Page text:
- The Washington Times - Sunday, March 18, 2007

What will $59,750 buy? Well, let’s see. Possibly, it could procure a hammer over in the Pentagon, a lagniappe for Paris Hilton’s chihuahua or one-sixteenth of a condo on the shores of scenic Lake Winnipesaukee, N.H., where the water is clear and the loons went to finishing school.

It could also buy a mattress.

The aforementioned $59,750 is the current asking price for a Vividus mattress set, the most expensive mattress set in the known universe, handmade in Sweden by elves, or maybe Valkyries. This is not the average Sealy Posturepedic. The mattresses in question are lined with flax and buttressed with solid pine and oiled oak. There are secret layers of cotton, wool, steel and horsehair.

Yes, horsehair.

“The horsehair in the Vividus is hand flailed. It makes sure that the bed is going to maintain its comfort and shape for a long time,” the company notes. “The springs are fixed with a durable yarn. The hand-tied spring system means the Vividus is pliable and soft.”

Hand flailed. See? Isn’t that what elves and Valkyries do when they’re, oh, spinning straw into gold or thatching a cottage?

Oddly enough, Vividus means “full of life” in Latin, a name that seems somehow counterproductive when considering that a mattress is supposed to be a calming bastion of sleep and relaxation rather than vibrancy. But no matter. Maybe the Swedes know something we don’t. Tom Cruise owns a Vividus, along with a few celebrities and kajillionaires who are not content unless they doze off on a mattress expensive enough to shore up the economies of several Third World countries.

Meanwhile, the Vividus is also billed as the ultimate “boomer” bed for all the old, rich hippies who once were quite content to sleep in the back of a VW bus. Now they need hand-flailed horsehair. But no matter. Maybe the old hippies know something we don’t.

Pillow-topped, memory-foamed “exclusive” mattresses, apparently, are here to stay.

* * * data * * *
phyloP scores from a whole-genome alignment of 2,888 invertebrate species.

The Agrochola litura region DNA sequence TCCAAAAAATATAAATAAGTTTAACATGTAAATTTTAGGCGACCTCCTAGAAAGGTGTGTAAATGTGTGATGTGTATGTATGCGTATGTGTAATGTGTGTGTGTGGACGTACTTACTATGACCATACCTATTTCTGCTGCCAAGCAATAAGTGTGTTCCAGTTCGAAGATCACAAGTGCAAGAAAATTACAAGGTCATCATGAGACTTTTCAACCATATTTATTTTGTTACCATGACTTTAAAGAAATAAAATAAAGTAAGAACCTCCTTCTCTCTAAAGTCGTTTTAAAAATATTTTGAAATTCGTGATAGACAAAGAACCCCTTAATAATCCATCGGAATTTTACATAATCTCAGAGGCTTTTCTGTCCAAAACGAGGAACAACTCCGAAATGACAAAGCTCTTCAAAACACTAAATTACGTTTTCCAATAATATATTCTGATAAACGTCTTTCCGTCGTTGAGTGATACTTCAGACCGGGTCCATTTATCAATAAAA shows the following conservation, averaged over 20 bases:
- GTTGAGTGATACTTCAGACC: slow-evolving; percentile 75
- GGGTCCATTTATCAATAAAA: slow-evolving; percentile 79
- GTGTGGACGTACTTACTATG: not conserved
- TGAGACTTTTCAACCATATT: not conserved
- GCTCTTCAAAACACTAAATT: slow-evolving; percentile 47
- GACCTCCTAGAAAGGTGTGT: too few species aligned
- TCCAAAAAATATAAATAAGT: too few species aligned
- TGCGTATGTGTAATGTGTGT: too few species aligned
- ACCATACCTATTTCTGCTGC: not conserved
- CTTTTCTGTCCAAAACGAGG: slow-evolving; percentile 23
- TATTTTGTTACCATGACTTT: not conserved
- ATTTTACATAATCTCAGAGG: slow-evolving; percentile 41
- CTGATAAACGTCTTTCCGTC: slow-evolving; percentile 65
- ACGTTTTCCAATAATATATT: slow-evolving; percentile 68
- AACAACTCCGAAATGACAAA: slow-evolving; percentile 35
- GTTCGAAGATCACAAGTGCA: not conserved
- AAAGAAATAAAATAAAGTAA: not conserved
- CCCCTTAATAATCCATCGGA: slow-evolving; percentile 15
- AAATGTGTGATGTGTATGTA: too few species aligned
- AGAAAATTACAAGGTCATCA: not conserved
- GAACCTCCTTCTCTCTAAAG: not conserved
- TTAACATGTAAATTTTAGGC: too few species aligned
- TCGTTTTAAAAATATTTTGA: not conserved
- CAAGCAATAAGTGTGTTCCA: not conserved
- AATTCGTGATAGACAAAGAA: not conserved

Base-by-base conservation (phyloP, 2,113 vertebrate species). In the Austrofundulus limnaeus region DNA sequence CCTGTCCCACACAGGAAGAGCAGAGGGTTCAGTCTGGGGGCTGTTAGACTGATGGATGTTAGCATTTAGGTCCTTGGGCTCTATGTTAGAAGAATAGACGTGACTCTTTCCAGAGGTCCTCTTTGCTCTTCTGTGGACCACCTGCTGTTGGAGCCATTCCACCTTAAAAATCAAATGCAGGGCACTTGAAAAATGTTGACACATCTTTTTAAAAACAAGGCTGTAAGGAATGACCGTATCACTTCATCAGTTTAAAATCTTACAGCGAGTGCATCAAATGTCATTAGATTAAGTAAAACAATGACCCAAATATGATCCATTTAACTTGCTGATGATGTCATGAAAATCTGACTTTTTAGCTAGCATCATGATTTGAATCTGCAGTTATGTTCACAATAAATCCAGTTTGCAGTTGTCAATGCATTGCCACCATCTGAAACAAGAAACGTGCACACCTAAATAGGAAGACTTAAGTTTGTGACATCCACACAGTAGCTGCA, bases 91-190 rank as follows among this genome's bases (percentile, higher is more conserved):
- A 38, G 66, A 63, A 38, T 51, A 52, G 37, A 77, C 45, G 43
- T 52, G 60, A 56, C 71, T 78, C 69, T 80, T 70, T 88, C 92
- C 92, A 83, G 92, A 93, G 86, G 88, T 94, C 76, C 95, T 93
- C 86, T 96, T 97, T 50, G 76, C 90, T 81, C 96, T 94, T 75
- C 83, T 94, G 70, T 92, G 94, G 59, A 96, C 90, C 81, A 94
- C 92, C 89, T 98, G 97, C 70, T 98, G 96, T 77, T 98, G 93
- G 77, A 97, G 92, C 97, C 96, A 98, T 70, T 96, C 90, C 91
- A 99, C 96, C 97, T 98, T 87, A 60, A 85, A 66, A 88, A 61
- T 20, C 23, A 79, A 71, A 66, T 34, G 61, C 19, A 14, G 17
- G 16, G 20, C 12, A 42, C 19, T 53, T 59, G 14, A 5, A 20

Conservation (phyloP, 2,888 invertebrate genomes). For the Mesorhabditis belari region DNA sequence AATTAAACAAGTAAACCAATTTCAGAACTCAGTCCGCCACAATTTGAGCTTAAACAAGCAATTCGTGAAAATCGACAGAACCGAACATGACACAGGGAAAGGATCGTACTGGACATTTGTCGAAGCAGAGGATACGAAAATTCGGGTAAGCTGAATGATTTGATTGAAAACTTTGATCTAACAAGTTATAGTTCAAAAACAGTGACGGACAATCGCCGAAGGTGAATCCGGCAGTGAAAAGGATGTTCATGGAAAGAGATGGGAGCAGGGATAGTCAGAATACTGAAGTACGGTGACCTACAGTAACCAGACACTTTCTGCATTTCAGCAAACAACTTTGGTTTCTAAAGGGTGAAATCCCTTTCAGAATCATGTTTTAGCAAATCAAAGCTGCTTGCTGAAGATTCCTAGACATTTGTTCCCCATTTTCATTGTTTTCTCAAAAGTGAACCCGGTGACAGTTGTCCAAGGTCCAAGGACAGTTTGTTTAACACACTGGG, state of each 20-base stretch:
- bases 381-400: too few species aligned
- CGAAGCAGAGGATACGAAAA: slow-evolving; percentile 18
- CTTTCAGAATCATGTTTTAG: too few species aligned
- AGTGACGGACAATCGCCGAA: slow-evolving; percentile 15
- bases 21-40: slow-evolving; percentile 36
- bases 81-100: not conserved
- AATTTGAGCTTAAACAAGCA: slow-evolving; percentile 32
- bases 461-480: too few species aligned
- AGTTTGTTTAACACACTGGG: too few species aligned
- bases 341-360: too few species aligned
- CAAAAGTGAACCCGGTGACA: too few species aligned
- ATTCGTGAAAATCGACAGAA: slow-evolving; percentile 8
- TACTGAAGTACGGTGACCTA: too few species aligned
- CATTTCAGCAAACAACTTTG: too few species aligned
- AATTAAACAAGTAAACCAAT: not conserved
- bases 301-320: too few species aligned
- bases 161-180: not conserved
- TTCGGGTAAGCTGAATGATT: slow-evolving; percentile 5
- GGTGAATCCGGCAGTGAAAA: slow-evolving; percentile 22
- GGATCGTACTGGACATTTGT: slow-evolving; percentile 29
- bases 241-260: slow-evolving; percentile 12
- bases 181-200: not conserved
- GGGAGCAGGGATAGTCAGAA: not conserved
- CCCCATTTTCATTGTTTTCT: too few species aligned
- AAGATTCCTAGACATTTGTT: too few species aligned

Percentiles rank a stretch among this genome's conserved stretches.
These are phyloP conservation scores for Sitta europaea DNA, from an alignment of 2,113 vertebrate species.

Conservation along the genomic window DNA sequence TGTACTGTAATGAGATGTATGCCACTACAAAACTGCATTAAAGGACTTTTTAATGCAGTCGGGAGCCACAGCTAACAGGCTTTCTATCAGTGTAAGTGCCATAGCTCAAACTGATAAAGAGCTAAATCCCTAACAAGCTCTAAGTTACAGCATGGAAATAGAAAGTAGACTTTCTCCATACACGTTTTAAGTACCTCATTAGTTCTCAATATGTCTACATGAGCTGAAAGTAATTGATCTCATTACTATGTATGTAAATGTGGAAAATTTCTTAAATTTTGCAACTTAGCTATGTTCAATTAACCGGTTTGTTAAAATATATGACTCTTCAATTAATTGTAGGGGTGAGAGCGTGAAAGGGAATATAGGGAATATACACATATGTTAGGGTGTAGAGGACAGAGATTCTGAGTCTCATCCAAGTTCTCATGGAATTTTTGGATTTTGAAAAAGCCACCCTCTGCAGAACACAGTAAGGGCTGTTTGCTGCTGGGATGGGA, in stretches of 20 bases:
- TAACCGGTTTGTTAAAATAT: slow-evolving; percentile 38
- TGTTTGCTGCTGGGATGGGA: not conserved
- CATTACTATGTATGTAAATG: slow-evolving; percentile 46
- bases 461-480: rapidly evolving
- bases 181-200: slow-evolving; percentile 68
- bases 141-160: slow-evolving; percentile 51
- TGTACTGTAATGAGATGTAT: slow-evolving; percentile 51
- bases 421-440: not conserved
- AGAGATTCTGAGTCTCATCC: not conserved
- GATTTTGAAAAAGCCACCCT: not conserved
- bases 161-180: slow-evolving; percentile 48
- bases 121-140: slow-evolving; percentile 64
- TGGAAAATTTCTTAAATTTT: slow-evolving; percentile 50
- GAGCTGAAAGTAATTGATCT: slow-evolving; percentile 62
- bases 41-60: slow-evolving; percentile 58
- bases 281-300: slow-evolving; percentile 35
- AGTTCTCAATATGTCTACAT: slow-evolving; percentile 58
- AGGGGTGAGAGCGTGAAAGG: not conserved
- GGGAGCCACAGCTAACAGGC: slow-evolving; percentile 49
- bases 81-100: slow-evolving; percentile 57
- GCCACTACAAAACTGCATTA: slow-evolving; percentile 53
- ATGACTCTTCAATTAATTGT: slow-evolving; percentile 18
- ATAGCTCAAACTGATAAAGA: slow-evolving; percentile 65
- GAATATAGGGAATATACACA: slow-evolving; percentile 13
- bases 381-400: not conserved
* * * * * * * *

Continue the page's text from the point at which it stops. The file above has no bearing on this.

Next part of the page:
According to Furniture/Today, an industry publication, sales of luxury mattresses costing about $3,500 and up are increasing, sales rising 37 percent in the past seven years. The operative term here is “and up.” Hypnos, a British-based company that supplies Queen Elizabeth and her family, offers single mattresses priced from $8,000 to $20,000. Their sales in the U.S. are climbing by about 20 percent each year.

Duxiana, another Swedish manufacturer, now has 32 stores in America peddling mattresses that range from $4,045 to $7,525. Two store locations in Manhattan alone sell at least 30 a week, according to a recent account in the New York Sun, which called them appropriate “for the city that never sleeps.”

We will delicately interject here that once these fairy-tale mattresses are in place, it is reasonable to assume that 200-thread count cotton sheets from the Martha Stewart collection at K-Mart just won’t cut it. But of course. A Vividus mattress calls for Porthault designer linens, all the way from Levallois-Perret, France.

Oo-la-la.

Sheets, pillow cases and pillow shams start around $2,400. And a nice Contessa pillow from Scandia Down might be a good idea, too. It is filled with Siberian goose down and ranges in price from $440 to $750.

Let us do the math, now. The price of this ultimate sleep spot, with all the trimmins’, would be close to $63,000. And imagine that our well-heeled mattress connoisseur — let’s make it a gentleman — is ready to turn in for the night, wearing a pair of $4,500 footie pajamas. He flicks off the light and snuggles into all that flailed horsehair and Siberian goose down, ready to drift off into dreamy slumber.

But other numbers may get in the way. According to the National Center for Sleep Disorders Research at the National Institutes of Health, about 40 percent of adults are troubled by insomnia. The Washington-based National Sleep Foundation (NSF) puts it up around 58 percent, and has gone so far as to identify five distinct “sleeper personalities” among Americans, including the “healthy, lively larks” and the “dragging duos.”

Not to be outdone, the British Snoring and Sleep Apnea Association reports that if one’s spouse snores, than one loses two years worth of sleep over a lifetime.

Hmm. Even a $63,000 bed can’t get around that.

But the NSF has a possible way around this. In conjunction with the Centers for Disease Control and Prevention, the group is offering a “Sleep Challenge” through March 31 to anyone willing to analyze their dysfunctional sleeping patterns, keep a journal about all that tossing and turning and consider some practical remedies.

“Are you tired of feeling tired?” they ask.

The grand prize, awarded randomly to some lucky insomniac, is serendipitous, perhaps: a luxury bed consisting of a $2,800 Rhapsody Bed by Tempur-Pedic and a set of $300 “Velvet Toast” bed linens from Wamsutta. It’s not Vividus and Porthault, but it’ll do.

For information, visit the NSF Web site (www.sleep foundation.org).

Jennifer Harper covers media, politics and flailed horsehair for The Washington Times’ national desk. Reach her at jharper@washington times.com or 202/636-3085.

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